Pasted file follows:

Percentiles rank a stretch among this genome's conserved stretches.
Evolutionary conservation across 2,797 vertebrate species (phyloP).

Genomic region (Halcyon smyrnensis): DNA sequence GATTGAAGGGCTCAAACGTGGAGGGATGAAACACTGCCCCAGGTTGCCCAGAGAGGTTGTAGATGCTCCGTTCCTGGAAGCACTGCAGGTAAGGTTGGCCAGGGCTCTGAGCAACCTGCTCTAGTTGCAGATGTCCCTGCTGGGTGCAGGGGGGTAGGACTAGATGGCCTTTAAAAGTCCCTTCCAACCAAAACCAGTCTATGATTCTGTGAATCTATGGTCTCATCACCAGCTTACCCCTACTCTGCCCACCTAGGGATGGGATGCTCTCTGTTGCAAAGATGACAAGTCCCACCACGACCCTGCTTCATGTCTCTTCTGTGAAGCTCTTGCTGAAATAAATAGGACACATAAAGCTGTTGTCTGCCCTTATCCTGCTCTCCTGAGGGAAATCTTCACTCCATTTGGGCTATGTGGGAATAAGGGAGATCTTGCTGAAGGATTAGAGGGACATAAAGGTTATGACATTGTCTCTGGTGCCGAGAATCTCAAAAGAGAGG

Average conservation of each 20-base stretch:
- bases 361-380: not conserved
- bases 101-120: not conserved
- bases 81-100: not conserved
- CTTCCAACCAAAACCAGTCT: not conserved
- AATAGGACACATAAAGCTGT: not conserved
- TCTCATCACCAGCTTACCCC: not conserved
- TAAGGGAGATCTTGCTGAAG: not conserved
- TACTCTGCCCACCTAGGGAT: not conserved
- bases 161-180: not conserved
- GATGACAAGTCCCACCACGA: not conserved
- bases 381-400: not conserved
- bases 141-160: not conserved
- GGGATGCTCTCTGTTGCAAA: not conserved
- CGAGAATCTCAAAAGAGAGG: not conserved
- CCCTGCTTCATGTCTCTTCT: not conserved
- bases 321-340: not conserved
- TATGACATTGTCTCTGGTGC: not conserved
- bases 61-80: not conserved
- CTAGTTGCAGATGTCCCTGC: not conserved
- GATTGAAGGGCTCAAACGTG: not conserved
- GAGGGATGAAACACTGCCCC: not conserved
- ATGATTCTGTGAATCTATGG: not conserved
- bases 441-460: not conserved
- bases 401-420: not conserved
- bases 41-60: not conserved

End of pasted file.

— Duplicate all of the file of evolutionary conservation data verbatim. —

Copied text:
Percentiles rank a stretch among this genome's conserved stretches.
Evolutionary conservation across 2,797 vertebrate species (phyloP).

Genomic region (Halcyon smyrnensis): DNA sequence GATTGAAGGGCTCAAACGTGGAGGGATGAAACACTGCCCCAGGTTGCCCAGAGAGGTTGTAGATGCTCCGTTCCTGGAAGCACTGCAGGTAAGGTTGGCCAGGGCTCTGAGCAACCTGCTCTAGTTGCAGATGTCCCTGCTGGGTGCAGGGGGGTAGGACTAGATGGCCTTTAAAAGTCCCTTCCAACCAAAACCAGTCTATGATTCTGTGAATCTATGGTCTCATCACCAGCTTACCCCTACTCTGCCCACCTAGGGATGGGATGCTCTCTGTTGCAAAGATGACAAGTCCCACCACGACCCTGCTTCATGTCTCTTCTGTGAAGCTCTTGCTGAAATAAATAGGACACATAAAGCTGTTGTCTGCCCTTATCCTGCTCTCCTGAGGGAAATCTTCACTCCATTTGGGCTATGTGGGAATAAGGGAGATCTTGCTGAAGGATTAGAGGGACATAAAGGTTATGACATTGTCTCTGGTGCCGAGAATCTCAAAAGAGAGG

Average conservation of each 20-base stretch:
- bases 361-380: not conserved
- bases 101-120: not conserved
- bases 81-100: not conserved
- CTTCCAACCAAAACCAGTCT: not conserved
- AATAGGACACATAAAGCTGT: not conserved
- TCTCATCACCAGCTTACCCC: not conserved
- TAAGGGAGATCTTGCTGAAG: not conserved
- TACTCTGCCCACCTAGGGAT: not conserved
- bases 161-180: not conserved
- GATGACAAGTCCCACCACGA: not conserved
- bases 381-400: not conserved
- bases 141-160: not conserved
- GGGATGCTCTCTGTTGCAAA: not conserved
- CGAGAATCTCAAAAGAGAGG: not conserved
- CCCTGCTTCATGTCTCTTCT: not conserved
- bases 321-340: not conserved
- TATGACATTGTCTCTGGTGC: not conserved
- bases 61-80: not conserved
- CTAGTTGCAGATGTCCCTGC: not conserved
- GATTGAAGGGCTCAAACGTG: not conserved
- GAGGGATGAAACACTGCCCC: not conserved
- ATGATTCTGTGAATCTATGG: not conserved
- bases 441-460: not conserved
- bases 401-420: not conserved
- bases 41-60: not conserved